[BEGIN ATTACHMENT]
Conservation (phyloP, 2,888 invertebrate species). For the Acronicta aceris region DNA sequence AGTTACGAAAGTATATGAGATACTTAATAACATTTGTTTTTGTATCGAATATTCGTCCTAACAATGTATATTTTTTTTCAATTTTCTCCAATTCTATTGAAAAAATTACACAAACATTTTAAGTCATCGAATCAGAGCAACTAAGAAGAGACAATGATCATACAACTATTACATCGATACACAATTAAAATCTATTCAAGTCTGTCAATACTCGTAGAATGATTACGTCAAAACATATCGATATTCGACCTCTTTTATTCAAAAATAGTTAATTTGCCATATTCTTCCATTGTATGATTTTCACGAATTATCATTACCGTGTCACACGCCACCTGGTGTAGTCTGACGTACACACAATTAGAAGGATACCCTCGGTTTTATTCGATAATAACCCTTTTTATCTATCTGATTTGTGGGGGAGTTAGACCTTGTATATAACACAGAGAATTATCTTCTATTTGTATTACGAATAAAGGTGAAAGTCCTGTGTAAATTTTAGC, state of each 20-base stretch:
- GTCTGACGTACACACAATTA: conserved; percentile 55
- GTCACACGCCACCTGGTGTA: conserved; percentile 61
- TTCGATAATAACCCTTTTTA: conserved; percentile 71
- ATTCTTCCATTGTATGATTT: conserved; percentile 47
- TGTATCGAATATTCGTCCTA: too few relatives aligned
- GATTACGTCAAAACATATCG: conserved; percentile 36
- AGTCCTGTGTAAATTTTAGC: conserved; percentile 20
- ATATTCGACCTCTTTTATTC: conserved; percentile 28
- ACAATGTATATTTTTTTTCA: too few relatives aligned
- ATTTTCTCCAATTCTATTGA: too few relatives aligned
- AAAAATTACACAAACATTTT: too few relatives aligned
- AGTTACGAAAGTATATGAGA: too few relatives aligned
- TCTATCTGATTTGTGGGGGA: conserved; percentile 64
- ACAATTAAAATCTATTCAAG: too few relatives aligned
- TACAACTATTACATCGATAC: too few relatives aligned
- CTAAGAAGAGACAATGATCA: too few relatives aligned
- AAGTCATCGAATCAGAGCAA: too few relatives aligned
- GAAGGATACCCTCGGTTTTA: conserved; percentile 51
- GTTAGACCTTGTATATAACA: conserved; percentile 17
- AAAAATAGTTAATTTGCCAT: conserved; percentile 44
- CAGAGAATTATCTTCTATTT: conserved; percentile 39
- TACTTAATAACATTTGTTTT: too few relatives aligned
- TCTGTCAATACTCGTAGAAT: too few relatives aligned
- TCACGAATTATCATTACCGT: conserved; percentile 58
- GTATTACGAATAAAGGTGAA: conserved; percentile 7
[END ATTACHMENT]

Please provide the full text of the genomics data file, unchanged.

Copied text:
Conservation (phyloP, 2,888 invertebrate species). For the Acronicta aceris region DNA sequence AGTTACGAAAGTATATGAGATACTTAATAACATTTGTTTTTGTATCGAATATTCGTCCTAACAATGTATATTTTTTTTCAATTTTCTCCAATTCTATTGAAAAAATTACACAAACATTTTAAGTCATCGAATCAGAGCAACTAAGAAGAGACAATGATCATACAACTATTACATCGATACACAATTAAAATCTATTCAAGTCTGTCAATACTCGTAGAATGATTACGTCAAAACATATCGATATTCGACCTCTTTTATTCAAAAATAGTTAATTTGCCATATTCTTCCATTGTATGATTTTCACGAATTATCATTACCGTGTCACACGCCACCTGGTGTAGTCTGACGTACACACAATTAGAAGGATACCCTCGGTTTTATTCGATAATAACCCTTTTTATCTATCTGATTTGTGGGGGAGTTAGACCTTGTATATAACACAGAGAATTATCTTCTATTTGTATTACGAATAAAGGTGAAAGTCCTGTGTAAATTTTAGC, state of each 20-base stretch:
- GTCTGACGTACACACAATTA: conserved; percentile 55
- GTCACACGCCACCTGGTGTA: conserved; percentile 61
- TTCGATAATAACCCTTTTTA: conserved; percentile 71
- ATTCTTCCATTGTATGATTT: conserved; percentile 47
- TGTATCGAATATTCGTCCTA: too few relatives aligned
- GATTACGTCAAAACATATCG: conserved; percentile 36
- AGTCCTGTGTAAATTTTAGC: conserved; percentile 20
- ATATTCGACCTCTTTTATTC: conserved; percentile 28
- ACAATGTATATTTTTTTTCA: too few relatives aligned
- ATTTTCTCCAATTCTATTGA: too few relatives aligned
- AAAAATTACACAAACATTTT: too few relatives aligned
- AGTTACGAAAGTATATGAGA: too few relatives aligned
- TCTATCTGATTTGTGGGGGA: conserved; percentile 64
- ACAATTAAAATCTATTCAAG: too few relatives aligned
- TACAACTATTACATCGATAC: too few relatives aligned
- CTAAGAAGAGACAATGATCA: too few relatives aligned
- AAGTCATCGAATCAGAGCAA: too few relatives aligned
- GAAGGATACCCTCGGTTTTA: conserved; percentile 51
- GTTAGACCTTGTATATAACA: conserved; percentile 17
- AAAAATAGTTAATTTGCCAT: conserved; percentile 44
- CAGAGAATTATCTTCTATTT: conserved; percentile 39
- TACTTAATAACATTTGTTTT: too few relatives aligned
- TCTGTCAATACTCGTAGAAT: too few relatives aligned
- TCACGAATTATCATTACCGT: conserved; percentile 58
- GTATTACGAATAAAGGTGAA: conserved; percentile 7